Ohio Brewery News



No one’s really gathered in their masses at the moment, but we do have a story this week about war pigs that have the power… to refresh. Gemüt Biergarten will tap a brand new beer this weekend, a dry-hopped pilsner going by the name of War Boar. The use of pigs in ancient warfare is documented as early as the 3rd century BC as an effective measure against the heavy cavalry of the time: elephants. A squealing pig was often enough to frighten elephants and get them to run away during battle, with the added bonus of trampling the forces that brought them in the first place. So where’s the parallel to this new beer, you ask? The squeal of delight you’re likely to make when drinking this crisp, unfiltered, noble hopped lager – which Gemüt has hinted may see a can release in the near future – might be enough to scare off any macro lager elephants lurking in your fridge. Woden’s Hunt mug club members get the first tastes of War Boar today, public release happens Saturday, Sept. 19 at the taproom in Olde Town East. Read more at facebook.com/gemutbiergarten


This week, Butcher & the Brewer announced that they would be re-opening their downtown Cleveland brewpub after a six-month closure due to the coronavirus pandemic. Breweries were classified as essential businesses from the start and were allowed to sell beer for carry out, delivery and shipping during the two months when on-premises drinking and dining was prohibited. However, brewpubs that rely heavily on in-person dining were particularly hard hit, with several choosing to temporarily shut the doors until public health conditions improved. While closed, Butcher & the Brewer continued making beer, inking a contract with Sixth City Distribution to get their beer out to retail accounts. At long last, the brewpub re-opened to diners this week, albeit with a slimmed-down menu, limited hours and the now ubiquitous sanitation and mask measures intended to control the spread of COVID-19. Read an interview with owner Chris Lieb about the re-opening at clevescene.com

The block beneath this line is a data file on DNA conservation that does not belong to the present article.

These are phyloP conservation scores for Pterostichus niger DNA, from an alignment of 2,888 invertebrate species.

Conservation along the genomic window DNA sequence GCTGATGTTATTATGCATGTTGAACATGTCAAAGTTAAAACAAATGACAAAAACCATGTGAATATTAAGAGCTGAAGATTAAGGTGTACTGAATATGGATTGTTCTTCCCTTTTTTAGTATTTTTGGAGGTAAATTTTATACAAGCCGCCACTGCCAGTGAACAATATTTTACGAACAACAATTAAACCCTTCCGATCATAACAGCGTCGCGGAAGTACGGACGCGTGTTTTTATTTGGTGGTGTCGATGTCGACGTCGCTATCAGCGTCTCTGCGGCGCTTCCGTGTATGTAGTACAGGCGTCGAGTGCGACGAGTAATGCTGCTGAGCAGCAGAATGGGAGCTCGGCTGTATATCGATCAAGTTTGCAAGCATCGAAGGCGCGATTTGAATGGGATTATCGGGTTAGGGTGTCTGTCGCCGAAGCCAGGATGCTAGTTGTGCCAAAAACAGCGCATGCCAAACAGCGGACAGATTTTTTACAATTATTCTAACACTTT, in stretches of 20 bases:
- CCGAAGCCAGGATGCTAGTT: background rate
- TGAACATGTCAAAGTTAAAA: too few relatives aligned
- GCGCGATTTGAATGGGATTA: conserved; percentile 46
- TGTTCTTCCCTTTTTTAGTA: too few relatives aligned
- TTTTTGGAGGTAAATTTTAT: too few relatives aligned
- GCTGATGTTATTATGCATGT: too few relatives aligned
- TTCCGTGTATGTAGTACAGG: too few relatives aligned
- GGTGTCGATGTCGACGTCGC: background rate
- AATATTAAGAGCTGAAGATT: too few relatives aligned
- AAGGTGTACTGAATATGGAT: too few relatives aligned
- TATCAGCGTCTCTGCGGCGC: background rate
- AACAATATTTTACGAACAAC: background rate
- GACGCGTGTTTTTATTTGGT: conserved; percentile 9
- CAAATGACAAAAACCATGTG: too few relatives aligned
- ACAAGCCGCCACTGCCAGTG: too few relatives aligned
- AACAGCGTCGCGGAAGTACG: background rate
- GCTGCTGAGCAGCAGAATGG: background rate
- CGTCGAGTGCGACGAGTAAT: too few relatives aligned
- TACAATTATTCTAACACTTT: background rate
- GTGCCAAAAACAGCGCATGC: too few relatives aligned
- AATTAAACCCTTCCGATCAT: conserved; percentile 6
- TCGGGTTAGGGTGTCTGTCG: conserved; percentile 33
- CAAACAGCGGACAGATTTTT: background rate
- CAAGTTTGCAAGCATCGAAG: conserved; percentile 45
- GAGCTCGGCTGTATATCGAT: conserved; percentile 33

Seasonal creep isn’t just a great band name, it’s the phenomenon of seeing time-specific products debut much too early. And while it may be baffling why pumpkin beers arrive on the market in late July/early August, there’s one brewing trend that is mostly immune to seasonal creep: fresh and wet hop beers. No amount of consumer demand or marketing advantage can force hops to grow any faster. Hops in the northern hemisphere are harvested the same time every year, and industrious brewers like Birdfish Brewing get just one shot to make the most of this annual opportunity. Fresh Hop Week runs from Sept. 21-25 at the brewery in Columbiana; each day will feature a new beer made with fresh hops sourced from five Ohio farms. Fresh hops – especially “wet” hops that are not dried before use in brewing – exhibit more grassy, floral, herbal character than their concentrated, pelletized counterparts, often with a more restrained bitterness as well. It’s a unique beer experience that can’t be rushed. Read all about the fresh hop brews hitting the taps this week at facebook.com/birdfishbrew